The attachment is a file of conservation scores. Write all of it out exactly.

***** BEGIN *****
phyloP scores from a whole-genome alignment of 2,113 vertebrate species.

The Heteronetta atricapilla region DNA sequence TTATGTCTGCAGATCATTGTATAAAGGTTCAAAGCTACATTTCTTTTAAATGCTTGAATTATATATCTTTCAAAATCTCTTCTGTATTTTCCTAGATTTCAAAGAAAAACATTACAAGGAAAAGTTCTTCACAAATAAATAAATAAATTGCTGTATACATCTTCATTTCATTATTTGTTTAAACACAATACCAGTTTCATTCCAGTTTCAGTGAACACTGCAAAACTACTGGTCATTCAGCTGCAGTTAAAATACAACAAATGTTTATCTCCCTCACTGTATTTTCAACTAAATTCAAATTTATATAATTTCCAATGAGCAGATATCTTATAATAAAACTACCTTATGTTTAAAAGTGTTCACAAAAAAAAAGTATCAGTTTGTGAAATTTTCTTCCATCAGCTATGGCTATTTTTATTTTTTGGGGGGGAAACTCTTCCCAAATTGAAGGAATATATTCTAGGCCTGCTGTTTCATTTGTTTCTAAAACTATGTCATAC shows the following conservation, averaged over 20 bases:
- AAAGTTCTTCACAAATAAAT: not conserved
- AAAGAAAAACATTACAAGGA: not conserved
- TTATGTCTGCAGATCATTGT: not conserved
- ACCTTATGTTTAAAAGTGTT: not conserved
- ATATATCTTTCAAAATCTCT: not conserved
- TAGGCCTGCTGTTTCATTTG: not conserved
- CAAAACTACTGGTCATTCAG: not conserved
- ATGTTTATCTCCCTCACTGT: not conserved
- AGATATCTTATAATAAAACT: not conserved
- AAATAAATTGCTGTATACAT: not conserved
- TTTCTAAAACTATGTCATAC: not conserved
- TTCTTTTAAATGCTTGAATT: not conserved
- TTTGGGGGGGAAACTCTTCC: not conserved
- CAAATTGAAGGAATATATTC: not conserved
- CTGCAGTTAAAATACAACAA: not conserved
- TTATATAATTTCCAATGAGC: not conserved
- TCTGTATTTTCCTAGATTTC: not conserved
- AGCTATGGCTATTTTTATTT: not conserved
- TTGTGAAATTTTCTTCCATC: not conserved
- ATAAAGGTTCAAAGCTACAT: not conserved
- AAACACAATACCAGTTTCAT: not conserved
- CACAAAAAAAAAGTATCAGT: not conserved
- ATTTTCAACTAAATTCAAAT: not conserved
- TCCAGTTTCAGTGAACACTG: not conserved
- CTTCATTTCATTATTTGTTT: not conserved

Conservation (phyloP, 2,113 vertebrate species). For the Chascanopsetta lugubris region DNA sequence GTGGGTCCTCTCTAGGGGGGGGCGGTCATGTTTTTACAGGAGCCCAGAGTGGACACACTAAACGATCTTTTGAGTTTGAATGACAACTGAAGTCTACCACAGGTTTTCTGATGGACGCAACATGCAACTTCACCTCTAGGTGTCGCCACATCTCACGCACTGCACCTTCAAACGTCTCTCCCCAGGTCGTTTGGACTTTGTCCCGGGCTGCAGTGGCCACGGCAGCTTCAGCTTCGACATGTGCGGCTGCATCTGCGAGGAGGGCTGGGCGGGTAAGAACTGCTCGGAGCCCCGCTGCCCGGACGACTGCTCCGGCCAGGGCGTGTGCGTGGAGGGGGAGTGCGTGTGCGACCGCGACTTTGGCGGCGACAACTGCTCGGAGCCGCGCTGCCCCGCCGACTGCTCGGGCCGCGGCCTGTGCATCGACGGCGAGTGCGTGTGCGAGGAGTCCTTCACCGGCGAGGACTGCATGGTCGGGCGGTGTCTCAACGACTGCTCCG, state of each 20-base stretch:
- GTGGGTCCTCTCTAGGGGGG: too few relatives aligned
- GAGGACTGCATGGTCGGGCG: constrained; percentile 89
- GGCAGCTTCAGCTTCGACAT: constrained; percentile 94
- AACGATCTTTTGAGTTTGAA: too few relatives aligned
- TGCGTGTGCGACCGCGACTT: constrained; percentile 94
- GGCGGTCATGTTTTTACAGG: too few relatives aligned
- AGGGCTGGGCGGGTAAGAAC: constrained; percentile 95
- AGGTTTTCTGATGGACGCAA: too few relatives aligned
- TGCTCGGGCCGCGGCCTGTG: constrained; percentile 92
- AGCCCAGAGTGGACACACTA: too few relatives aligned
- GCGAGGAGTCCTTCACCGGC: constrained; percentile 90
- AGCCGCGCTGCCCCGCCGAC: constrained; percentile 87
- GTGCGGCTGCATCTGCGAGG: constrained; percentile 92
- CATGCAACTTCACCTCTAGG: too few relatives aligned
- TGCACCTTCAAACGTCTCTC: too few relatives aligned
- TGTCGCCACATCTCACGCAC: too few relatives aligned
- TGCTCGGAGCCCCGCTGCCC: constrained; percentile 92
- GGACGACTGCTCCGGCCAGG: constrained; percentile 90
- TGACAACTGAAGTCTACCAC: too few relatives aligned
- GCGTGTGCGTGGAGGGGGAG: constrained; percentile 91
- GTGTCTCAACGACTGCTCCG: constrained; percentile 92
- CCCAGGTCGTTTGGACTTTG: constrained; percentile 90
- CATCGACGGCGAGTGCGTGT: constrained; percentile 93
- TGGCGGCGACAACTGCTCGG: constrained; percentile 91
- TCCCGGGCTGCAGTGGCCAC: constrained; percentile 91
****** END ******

phyloP scores from a whole-genome alignment of 2,113 vertebrate species.

The Heteronetta atricapilla region DNA sequence TTATGTCTGCAGATCATTGTATAAAGGTTCAAAGCTACATTTCTTTTAAATGCTTGAATTATATATCTTTCAAAATCTCTTCTGTATTTTCCTAGATTTCAAAGAAAAACATTACAAGGAAAAGTTCTTCACAAATAAATAAATAAATTGCTGTATACATCTTCATTTCATTATTTGTTTAAACACAATACCAGTTTCATTCCAGTTTCAGTGAACACTGCAAAACTACTGGTCATTCAGCTGCAGTTAAAATACAACAAATGTTTATCTCCCTCACTGTATTTTCAACTAAATTCAAATTTATATAATTTCCAATGAGCAGATATCTTATAATAAAACTACCTTATGTTTAAAAGTGTTCACAAAAAAAAAGTATCAGTTTGTGAAATTTTCTTCCATCAGCTATGGCTATTTTTATTTTTTGGGGGGGAAACTCTTCCCAAATTGAAGGAATATATTCTAGGCCTGCTGTTTCATTTGTTTCTAAAACTATGTCATAC shows the following conservation, averaged over 20 bases:
- AAAGTTCTTCACAAATAAAT: not conserved
- AAAGAAAAACATTACAAGGA: not conserved
- TTATGTCTGCAGATCATTGT: not conserved
- ACCTTATGTTTAAAAGTGTT: not conserved
- ATATATCTTTCAAAATCTCT: not conserved
- TAGGCCTGCTGTTTCATTTG: not conserved
- CAAAACTACTGGTCATTCAG: not conserved
- ATGTTTATCTCCCTCACTGT: not conserved
- AGATATCTTATAATAAAACT: not conserved
- AAATAAATTGCTGTATACAT: not conserved
- TTTCTAAAACTATGTCATAC: not conserved
- TTCTTTTAAATGCTTGAATT: not conserved
- TTTGGGGGGGAAACTCTTCC: not conserved
- CAAATTGAAGGAATATATTC: not conserved
- CTGCAGTTAAAATACAACAA: not conserved
- TTATATAATTTCCAATGAGC: not conserved
- TCTGTATTTTCCTAGATTTC: not conserved
- AGCTATGGCTATTTTTATTT: not conserved
- TTGTGAAATTTTCTTCCATC: not conserved
- ATAAAGGTTCAAAGCTACAT: not conserved
- AAACACAATACCAGTTTCAT: not conserved
- CACAAAAAAAAAGTATCAGT: not conserved
- ATTTTCAACTAAATTCAAAT: not conserved
- TCCAGTTTCAGTGAACACTG: not conserved
- CTTCATTTCATTATTTGTTT: not conserved

Conservation (phyloP, 2,113 vertebrate species). For the Chascanopsetta lugubris region DNA sequence GTGGGTCCTCTCTAGGGGGGGGCGGTCATGTTTTTACAGGAGCCCAGAGTGGACACACTAAACGATCTTTTGAGTTTGAATGACAACTGAAGTCTACCACAGGTTTTCTGATGGACGCAACATGCAACTTCACCTCTAGGTGTCGCCACATCTCACGCACTGCACCTTCAAACGTCTCTCCCCAGGTCGTTTGGACTTTGTCCCGGGCTGCAGTGGCCACGGCAGCTTCAGCTTCGACATGTGCGGCTGCATCTGCGAGGAGGGCTGGGCGGGTAAGAACTGCTCGGAGCCCCGCTGCCCGGACGACTGCTCCGGCCAGGGCGTGTGCGTGGAGGGGGAGTGCGTGTGCGACCGCGACTTTGGCGGCGACAACTGCTCGGAGCCGCGCTGCCCCGCCGACTGCTCGGGCCGCGGCCTGTGCATCGACGGCGAGTGCGTGTGCGAGGAGTCCTTCACCGGCGAGGACTGCATGGTCGGGCGGTGTCTCAACGACTGCTCCG, state of each 20-base stretch:
- GTGGGTCCTCTCTAGGGGGG: too few relatives aligned
- GAGGACTGCATGGTCGGGCG: constrained; percentile 89
- GGCAGCTTCAGCTTCGACAT: constrained; percentile 94
- AACGATCTTTTGAGTTTGAA: too few relatives aligned
- TGCGTGTGCGACCGCGACTT: constrained; percentile 94
- GGCGGTCATGTTTTTACAGG: too few relatives aligned
- AGGGCTGGGCGGGTAAGAAC: constrained; percentile 95
- AGGTTTTCTGATGGACGCAA: too few relatives aligned
- TGCTCGGGCCGCGGCCTGTG: constrained; percentile 92
- AGCCCAGAGTGGACACACTA: too few relatives aligned
- GCGAGGAGTCCTTCACCGGC: constrained; percentile 90
- AGCCGCGCTGCCCCGCCGAC: constrained; percentile 87
- GTGCGGCTGCATCTGCGAGG: constrained; percentile 92
- CATGCAACTTCACCTCTAGG: too few relatives aligned
- TGCACCTTCAAACGTCTCTC: too few relatives aligned
- TGTCGCCACATCTCACGCAC: too few relatives aligned
- TGCTCGGAGCCCCGCTGCCC: constrained; percentile 92
- GGACGACTGCTCCGGCCAGG: constrained; percentile 90
- TGACAACTGAAGTCTACCAC: too few relatives aligned
- GCGTGTGCGTGGAGGGGGAG: constrained; percentile 91
- GTGTCTCAACGACTGCTCCG: constrained; percentile 92
- CCCAGGTCGTTTGGACTTTG: constrained; percentile 90
- CATCGACGGCGAGTGCGTGT: constrained; percentile 93
- TGGCGGCGACAACTGCTCGG: constrained; percentile 91
- TCCCGGGCTGCAGTGGCCAC: constrained; percentile 91